Preparing plants for summer
DECEMBER, the month we all look forward to warm weather, holidays and catching up with family and friends.
Entertaining on the patio, outdoor living area or under a rustic structure with wisteria forming the roof.
That laid-back time when we can all relax and enjoy.
Summer is the season most associated with relaxation and a time to really enjoy working in the garden.
Pots can be used to make strong statements and can even set the style of your garden.
Large pots containing architectural plants can provide the essential elements to complete an overall design.
In small spaces, pots can become the main focus.
Changes of level offer great opportunities for container use.
A cluster of pots marching up a set of steps is very eye catching.
A large pot placed on each side of the top or bottom step will make an entrance more welcoming.
Our gardens are mostly about flowers, shrubs and trees.
But for some time we have embraced the abundance and diversity of foliage.
We now recognise if the garden is a mass of interesting textures, few flowers are required and how these few feature flowers may enhance the effect.
The introduction of grasses has added movement to our gardens.
They respond to the smallest breeze and bounce back if faced with high winds.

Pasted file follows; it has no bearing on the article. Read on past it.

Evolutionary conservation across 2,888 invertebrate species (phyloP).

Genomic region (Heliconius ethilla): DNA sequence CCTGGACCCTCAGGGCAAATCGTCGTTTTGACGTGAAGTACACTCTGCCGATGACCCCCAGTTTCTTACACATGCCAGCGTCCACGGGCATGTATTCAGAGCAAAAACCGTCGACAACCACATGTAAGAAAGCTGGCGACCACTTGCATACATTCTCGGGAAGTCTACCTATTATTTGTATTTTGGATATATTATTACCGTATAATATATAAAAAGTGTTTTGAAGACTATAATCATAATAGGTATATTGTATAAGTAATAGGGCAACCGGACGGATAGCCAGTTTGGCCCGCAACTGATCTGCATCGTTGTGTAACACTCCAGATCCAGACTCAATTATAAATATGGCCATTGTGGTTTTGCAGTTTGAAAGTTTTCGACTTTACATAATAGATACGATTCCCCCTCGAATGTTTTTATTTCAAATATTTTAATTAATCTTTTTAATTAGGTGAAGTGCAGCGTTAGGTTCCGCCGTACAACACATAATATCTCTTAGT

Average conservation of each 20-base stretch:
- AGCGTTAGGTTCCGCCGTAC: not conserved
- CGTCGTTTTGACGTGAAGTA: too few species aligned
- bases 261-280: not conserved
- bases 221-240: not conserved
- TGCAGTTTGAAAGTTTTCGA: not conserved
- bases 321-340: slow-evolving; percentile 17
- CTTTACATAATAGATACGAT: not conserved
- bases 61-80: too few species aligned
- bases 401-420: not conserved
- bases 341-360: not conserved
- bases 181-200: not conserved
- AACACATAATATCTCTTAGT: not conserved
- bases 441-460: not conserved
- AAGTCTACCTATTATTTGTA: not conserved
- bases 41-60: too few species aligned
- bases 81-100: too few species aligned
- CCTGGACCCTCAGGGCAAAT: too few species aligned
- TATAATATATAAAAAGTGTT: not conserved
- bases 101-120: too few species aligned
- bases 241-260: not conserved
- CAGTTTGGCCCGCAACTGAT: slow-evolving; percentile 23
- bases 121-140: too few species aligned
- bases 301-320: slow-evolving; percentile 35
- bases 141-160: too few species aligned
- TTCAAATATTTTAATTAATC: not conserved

Not only that, most grasses will survive drought.
I have always found these grasses to be interesting but have been hesitant to plant them in my garden.
However, a few years ago I planted Miscanthus Sinensis in three large pots and placed them at the back of the garden in front of a fence.
The effect is stunning and adds to the overall look of the garden.
This elegant grass growing to 1.3m has leaves of blue/green with white margins.
Silky flower heads rise above the leaves and turn cream in winter.
In early spring they are cut to the ground.
The Australian native grass poa labillardieri grows to 1m with narrow grey-green leaves and makes a statement when planted in clumps.
Festucas are the grasses to choose if you want a small, drought-tolerant plant with true blue foliage.
They look good in rock features, gravel gardens and pots.
In pastel borders they contrast well with blue and yellow.
Grasses and grass look alike, such as sedges make good partners for perennials as their elongated forms and elegant seed heads contrast well with all types of leaves and flowers.
In winter, grass seed heads look brilliant on frosty mornings.
This month Hydrangeas are old stalwarts.
They will grow anywhere the soil is reasonably moist and prefer a south facing wall as protection from hot weather when their large leaves can droop.
The dome shaped bushes grow to 1.5m though they'll grow bigger when placed in the right spot.
Their larger rounded heads of pink, blue or white are now at their best.
The flowers come in mopheads filled with flowers and lace caps, which have a fringe of flowers around a cluster of smaller ones.
Other species are hydrangea Arborescens growing to over 2m tall and the oak leaf Hydrangea with vibrant autumn leaf colour and white flowers.
To all the gardeners and their families, have a wonderful Christmas and a healthy and happy new year.